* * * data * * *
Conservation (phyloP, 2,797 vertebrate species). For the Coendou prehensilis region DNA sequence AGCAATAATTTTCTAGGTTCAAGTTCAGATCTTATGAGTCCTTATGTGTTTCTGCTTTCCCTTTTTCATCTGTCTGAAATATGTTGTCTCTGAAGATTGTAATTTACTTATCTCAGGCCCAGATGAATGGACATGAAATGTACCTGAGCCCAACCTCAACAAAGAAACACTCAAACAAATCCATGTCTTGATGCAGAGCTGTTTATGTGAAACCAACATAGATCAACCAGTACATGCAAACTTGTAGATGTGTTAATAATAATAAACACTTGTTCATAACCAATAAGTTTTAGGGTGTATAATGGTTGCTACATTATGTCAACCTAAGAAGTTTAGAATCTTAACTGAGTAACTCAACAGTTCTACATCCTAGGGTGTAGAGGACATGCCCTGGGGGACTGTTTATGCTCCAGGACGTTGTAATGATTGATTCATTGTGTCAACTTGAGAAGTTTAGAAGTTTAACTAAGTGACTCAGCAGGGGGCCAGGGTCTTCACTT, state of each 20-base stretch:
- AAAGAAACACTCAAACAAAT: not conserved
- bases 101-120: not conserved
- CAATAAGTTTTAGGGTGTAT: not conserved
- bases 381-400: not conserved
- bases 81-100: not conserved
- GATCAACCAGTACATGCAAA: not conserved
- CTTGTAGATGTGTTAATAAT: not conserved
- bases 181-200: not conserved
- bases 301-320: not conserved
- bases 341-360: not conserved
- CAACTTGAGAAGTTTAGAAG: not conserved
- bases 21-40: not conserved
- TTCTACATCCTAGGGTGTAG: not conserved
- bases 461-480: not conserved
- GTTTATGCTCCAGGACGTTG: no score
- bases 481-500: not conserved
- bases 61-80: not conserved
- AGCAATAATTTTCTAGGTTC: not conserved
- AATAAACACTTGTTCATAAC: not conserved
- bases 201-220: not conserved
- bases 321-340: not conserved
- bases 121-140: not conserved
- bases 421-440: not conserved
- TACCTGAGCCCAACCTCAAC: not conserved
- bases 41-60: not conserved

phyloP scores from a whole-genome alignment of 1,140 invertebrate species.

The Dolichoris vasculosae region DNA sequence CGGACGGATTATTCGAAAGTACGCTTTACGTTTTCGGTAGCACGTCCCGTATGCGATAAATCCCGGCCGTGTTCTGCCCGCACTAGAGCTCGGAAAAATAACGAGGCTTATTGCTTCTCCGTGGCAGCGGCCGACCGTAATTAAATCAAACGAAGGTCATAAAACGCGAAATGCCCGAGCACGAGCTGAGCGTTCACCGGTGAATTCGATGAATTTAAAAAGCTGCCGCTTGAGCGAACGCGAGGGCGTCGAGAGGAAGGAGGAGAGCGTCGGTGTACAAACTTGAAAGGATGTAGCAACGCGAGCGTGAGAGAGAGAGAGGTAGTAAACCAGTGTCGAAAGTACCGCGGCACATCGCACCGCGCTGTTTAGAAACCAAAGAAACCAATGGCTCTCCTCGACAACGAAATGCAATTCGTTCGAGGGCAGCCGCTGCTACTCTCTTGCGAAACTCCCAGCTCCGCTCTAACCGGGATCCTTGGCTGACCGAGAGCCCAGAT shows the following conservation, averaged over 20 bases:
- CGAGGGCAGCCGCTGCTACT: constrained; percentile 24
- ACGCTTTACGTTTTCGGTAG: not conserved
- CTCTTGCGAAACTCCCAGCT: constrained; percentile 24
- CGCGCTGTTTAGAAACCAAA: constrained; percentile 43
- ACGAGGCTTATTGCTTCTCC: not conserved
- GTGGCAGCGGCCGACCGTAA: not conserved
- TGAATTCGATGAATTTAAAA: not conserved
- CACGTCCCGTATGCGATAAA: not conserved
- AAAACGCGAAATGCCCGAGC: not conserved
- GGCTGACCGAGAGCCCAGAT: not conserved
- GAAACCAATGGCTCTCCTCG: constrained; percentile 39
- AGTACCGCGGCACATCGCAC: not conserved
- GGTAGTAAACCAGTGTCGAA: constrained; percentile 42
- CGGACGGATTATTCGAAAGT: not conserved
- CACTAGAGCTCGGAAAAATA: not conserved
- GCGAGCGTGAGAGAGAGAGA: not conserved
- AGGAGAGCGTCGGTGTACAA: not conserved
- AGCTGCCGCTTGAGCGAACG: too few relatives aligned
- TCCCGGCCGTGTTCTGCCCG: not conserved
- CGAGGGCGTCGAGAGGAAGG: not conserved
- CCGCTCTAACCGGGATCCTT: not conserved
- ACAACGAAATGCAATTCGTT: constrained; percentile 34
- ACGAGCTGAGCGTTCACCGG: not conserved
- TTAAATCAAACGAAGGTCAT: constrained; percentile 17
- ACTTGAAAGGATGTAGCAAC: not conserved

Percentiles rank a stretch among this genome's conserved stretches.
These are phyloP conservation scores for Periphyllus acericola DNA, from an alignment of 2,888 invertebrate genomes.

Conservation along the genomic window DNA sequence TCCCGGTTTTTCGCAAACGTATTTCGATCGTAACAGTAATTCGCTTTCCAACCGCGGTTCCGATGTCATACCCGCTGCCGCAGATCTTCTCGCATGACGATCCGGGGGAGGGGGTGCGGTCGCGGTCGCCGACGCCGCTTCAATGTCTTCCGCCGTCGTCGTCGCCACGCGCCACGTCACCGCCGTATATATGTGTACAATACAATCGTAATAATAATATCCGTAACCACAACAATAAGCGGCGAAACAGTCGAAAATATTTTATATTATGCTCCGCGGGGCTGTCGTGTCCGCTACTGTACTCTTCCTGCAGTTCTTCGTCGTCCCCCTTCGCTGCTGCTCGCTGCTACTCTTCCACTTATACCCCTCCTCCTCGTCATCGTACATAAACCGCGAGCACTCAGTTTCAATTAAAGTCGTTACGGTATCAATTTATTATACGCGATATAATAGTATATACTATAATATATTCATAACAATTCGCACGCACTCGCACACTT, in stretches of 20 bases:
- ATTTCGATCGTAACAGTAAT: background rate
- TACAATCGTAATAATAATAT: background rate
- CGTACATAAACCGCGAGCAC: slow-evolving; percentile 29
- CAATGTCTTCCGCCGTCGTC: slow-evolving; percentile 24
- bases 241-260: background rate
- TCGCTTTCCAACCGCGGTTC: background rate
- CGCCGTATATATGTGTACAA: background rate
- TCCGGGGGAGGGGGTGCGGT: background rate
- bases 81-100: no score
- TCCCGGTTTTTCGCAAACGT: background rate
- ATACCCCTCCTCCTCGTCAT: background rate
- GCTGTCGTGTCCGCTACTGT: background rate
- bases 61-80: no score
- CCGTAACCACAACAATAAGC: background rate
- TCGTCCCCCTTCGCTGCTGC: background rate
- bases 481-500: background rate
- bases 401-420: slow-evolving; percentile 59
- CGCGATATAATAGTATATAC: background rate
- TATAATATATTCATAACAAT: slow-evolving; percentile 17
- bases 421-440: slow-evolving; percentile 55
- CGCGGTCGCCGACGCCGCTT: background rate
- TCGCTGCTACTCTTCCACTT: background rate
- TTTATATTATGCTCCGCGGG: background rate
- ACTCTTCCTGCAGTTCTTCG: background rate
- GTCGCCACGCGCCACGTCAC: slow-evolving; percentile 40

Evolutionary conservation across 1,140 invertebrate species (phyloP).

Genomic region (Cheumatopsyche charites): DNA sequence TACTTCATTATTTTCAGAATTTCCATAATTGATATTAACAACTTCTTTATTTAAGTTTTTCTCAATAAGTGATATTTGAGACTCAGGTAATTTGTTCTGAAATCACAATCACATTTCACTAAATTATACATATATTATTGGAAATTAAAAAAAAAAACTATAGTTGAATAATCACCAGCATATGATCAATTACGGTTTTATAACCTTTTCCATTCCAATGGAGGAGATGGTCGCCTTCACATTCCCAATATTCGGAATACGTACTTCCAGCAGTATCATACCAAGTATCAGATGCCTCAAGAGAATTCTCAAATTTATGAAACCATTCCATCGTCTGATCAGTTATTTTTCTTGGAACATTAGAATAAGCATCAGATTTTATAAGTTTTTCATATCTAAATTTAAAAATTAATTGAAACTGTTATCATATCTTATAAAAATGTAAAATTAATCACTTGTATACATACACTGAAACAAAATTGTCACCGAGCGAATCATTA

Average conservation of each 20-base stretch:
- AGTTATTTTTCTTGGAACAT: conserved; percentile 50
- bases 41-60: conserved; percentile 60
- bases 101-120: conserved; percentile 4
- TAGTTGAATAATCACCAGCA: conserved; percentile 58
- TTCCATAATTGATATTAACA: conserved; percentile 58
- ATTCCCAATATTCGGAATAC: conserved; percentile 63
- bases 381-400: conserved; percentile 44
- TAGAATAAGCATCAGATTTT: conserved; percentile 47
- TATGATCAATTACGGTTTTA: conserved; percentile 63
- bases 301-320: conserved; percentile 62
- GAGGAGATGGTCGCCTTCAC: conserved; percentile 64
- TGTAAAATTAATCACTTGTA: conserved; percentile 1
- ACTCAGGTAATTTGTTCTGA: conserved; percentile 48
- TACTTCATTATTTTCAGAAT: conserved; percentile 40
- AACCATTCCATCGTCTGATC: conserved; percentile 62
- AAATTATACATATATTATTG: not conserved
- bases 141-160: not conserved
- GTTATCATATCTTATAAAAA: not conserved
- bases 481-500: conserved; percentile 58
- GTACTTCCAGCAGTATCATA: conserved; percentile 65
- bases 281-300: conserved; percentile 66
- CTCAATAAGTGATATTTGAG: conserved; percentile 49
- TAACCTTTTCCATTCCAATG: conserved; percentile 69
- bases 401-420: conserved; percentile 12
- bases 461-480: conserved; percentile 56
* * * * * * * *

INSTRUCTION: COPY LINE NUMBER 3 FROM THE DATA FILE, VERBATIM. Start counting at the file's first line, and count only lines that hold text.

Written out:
- bases 101-120: not conserved